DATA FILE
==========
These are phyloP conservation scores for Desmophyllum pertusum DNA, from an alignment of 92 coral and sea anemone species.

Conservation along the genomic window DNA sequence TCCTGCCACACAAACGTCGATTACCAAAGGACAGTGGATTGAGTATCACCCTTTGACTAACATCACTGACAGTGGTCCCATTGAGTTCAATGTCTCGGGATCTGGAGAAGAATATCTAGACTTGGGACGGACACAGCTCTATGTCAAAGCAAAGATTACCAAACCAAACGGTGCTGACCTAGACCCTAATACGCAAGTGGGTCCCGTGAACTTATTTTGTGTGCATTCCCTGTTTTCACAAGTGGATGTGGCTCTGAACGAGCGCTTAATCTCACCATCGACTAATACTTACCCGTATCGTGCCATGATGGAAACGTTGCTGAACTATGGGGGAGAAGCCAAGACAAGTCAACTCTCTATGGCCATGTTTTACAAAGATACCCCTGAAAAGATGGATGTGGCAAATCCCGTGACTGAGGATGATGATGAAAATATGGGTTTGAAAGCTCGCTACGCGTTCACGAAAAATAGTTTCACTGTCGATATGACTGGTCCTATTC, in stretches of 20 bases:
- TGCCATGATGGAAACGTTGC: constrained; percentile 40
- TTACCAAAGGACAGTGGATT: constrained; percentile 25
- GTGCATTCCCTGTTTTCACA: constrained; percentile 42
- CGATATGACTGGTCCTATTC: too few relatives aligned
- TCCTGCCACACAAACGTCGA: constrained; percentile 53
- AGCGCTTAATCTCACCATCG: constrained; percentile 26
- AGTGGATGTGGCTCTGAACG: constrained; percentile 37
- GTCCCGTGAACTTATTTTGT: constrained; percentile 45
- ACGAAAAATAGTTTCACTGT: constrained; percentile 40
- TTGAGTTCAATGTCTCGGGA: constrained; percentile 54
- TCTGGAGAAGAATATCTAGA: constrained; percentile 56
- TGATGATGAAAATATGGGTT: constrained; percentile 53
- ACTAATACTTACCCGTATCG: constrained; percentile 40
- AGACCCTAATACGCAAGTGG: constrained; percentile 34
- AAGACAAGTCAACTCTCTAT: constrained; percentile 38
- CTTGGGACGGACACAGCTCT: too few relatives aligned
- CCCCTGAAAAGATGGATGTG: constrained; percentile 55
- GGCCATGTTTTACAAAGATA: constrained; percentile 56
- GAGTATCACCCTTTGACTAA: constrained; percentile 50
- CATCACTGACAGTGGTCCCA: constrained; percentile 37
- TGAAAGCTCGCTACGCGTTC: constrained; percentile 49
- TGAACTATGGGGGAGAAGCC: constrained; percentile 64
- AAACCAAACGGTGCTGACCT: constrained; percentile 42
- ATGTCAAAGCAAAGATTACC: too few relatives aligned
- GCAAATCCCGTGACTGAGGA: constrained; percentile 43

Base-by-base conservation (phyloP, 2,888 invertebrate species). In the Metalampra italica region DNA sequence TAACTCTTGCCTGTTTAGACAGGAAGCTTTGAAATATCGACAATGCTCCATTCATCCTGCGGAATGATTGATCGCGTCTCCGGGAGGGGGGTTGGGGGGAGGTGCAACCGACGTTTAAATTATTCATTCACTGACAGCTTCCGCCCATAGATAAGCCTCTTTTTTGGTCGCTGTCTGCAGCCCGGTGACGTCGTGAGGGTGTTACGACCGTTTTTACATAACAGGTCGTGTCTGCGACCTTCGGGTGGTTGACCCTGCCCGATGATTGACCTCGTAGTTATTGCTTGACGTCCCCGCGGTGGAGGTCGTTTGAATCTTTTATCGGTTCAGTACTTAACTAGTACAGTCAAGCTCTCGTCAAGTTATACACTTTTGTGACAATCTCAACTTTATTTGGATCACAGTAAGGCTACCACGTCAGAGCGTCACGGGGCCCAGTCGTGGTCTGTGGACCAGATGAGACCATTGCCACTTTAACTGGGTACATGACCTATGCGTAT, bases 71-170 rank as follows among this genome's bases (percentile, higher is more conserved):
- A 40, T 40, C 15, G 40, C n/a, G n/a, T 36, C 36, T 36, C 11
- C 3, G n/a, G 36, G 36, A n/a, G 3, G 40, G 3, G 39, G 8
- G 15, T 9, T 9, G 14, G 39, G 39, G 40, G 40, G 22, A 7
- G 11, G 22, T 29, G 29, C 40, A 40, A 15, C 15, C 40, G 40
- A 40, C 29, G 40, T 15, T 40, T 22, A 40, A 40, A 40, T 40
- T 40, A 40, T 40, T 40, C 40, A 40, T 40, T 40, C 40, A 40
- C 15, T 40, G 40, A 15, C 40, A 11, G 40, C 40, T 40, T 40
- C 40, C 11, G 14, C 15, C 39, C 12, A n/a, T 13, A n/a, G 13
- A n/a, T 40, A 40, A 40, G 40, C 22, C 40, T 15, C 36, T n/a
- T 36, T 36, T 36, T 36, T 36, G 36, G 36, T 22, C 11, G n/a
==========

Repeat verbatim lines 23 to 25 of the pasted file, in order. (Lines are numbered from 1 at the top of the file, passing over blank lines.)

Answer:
- TGAAAGCTCGCTACGCGTTC: constrained; percentile 49
- TGAACTATGGGGGAGAAGCC: constrained; percentile 64
- AAACCAAACGGTGCTGACCT: constrained; percentile 42